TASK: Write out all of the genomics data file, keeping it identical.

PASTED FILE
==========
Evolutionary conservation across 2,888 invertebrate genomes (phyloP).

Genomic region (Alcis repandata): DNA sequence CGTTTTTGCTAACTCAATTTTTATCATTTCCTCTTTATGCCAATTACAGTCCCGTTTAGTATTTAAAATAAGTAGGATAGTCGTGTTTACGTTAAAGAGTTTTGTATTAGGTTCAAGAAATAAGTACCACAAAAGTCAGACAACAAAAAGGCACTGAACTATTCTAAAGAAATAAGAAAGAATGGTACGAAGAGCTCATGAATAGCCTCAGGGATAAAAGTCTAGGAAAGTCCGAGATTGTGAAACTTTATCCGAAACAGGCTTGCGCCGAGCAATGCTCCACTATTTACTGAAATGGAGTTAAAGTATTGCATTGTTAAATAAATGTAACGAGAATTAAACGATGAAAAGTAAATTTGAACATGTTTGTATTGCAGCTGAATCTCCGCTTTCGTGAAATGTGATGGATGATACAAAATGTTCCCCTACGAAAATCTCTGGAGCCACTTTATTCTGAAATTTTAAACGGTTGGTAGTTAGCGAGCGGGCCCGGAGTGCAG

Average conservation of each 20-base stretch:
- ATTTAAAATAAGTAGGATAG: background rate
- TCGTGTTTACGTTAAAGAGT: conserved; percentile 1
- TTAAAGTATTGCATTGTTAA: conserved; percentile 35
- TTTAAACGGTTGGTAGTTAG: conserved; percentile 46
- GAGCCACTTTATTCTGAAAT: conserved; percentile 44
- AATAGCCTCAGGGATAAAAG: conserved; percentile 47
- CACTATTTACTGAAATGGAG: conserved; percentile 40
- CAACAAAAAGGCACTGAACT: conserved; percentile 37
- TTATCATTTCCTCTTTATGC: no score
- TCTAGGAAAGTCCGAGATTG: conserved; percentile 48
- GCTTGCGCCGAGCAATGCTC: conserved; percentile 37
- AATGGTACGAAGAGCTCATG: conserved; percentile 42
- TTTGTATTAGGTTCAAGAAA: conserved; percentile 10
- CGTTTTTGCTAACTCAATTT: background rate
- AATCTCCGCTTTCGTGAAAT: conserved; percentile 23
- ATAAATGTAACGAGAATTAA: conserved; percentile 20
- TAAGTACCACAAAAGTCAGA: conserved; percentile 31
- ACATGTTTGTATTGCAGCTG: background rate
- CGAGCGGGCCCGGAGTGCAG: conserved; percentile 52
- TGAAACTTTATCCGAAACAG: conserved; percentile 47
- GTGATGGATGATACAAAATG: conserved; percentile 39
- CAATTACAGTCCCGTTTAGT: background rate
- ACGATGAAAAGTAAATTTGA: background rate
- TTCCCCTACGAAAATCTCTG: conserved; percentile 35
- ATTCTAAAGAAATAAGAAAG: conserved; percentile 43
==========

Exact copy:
Evolutionary conservation across 2,888 invertebrate genomes (phyloP).

Genomic region (Alcis repandata): DNA sequence CGTTTTTGCTAACTCAATTTTTATCATTTCCTCTTTATGCCAATTACAGTCCCGTTTAGTATTTAAAATAAGTAGGATAGTCGTGTTTACGTTAAAGAGTTTTGTATTAGGTTCAAGAAATAAGTACCACAAAAGTCAGACAACAAAAAGGCACTGAACTATTCTAAAGAAATAAGAAAGAATGGTACGAAGAGCTCATGAATAGCCTCAGGGATAAAAGTCTAGGAAAGTCCGAGATTGTGAAACTTTATCCGAAACAGGCTTGCGCCGAGCAATGCTCCACTATTTACTGAAATGGAGTTAAAGTATTGCATTGTTAAATAAATGTAACGAGAATTAAACGATGAAAAGTAAATTTGAACATGTTTGTATTGCAGCTGAATCTCCGCTTTCGTGAAATGTGATGGATGATACAAAATGTTCCCCTACGAAAATCTCTGGAGCCACTTTATTCTGAAATTTTAAACGGTTGGTAGTTAGCGAGCGGGCCCGGAGTGCAG

Average conservation of each 20-base stretch:
- ATTTAAAATAAGTAGGATAG: background rate
- TCGTGTTTACGTTAAAGAGT: conserved; percentile 1
- TTAAAGTATTGCATTGTTAA: conserved; percentile 35
- TTTAAACGGTTGGTAGTTAG: conserved; percentile 46
- GAGCCACTTTATTCTGAAAT: conserved; percentile 44
- AATAGCCTCAGGGATAAAAG: conserved; percentile 47
- CACTATTTACTGAAATGGAG: conserved; percentile 40
- CAACAAAAAGGCACTGAACT: conserved; percentile 37
- TTATCATTTCCTCTTTATGC: no score
- TCTAGGAAAGTCCGAGATTG: conserved; percentile 48
- GCTTGCGCCGAGCAATGCTC: conserved; percentile 37
- AATGGTACGAAGAGCTCATG: conserved; percentile 42
- TTTGTATTAGGTTCAAGAAA: conserved; percentile 10
- CGTTTTTGCTAACTCAATTT: background rate
- AATCTCCGCTTTCGTGAAAT: conserved; percentile 23
- ATAAATGTAACGAGAATTAA: conserved; percentile 20
- TAAGTACCACAAAAGTCAGA: conserved; percentile 31
- ACATGTTTGTATTGCAGCTG: background rate
- CGAGCGGGCCCGGAGTGCAG: conserved; percentile 52
- TGAAACTTTATCCGAAACAG: conserved; percentile 47
- GTGATGGATGATACAAAATG: conserved; percentile 39
- CAATTACAGTCCCGTTTAGT: background rate
- ACGATGAAAAGTAAATTTGA: background rate
- TTCCCCTACGAAAATCTCTG: conserved; percentile 35
- ATTCTAAAGAAATAAGAAAG: conserved; percentile 43